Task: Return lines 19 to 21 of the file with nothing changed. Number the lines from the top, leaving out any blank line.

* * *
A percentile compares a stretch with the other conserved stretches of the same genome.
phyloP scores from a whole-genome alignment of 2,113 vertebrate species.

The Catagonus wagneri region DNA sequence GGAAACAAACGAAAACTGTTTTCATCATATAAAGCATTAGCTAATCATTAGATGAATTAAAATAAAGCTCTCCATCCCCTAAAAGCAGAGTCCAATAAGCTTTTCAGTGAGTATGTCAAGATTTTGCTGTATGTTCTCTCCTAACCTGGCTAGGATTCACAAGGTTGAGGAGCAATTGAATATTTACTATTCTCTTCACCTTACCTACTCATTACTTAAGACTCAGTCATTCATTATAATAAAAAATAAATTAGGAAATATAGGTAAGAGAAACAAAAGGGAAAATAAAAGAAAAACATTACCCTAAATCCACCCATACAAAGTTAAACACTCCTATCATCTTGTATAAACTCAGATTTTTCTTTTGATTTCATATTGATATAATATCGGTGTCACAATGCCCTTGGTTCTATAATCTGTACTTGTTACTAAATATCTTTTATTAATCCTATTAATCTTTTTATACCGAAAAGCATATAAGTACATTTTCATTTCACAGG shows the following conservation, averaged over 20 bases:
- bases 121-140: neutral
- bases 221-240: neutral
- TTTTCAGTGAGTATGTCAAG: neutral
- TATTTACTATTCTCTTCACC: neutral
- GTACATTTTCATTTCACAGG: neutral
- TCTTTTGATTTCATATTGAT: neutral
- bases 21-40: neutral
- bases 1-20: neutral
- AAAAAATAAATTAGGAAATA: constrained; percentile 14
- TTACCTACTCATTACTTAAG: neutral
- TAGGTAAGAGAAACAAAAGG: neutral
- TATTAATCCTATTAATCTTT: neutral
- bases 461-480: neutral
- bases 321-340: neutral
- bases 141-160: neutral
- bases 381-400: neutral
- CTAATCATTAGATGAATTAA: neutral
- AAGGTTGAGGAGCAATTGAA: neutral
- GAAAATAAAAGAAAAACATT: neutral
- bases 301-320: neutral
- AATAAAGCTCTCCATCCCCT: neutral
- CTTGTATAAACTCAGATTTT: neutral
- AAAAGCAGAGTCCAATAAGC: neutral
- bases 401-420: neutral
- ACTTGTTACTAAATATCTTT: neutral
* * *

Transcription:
- bases 381-400: neutral
- CTAATCATTAGATGAATTAA: neutral
- AAGGTTGAGGAGCAATTGAA: neutral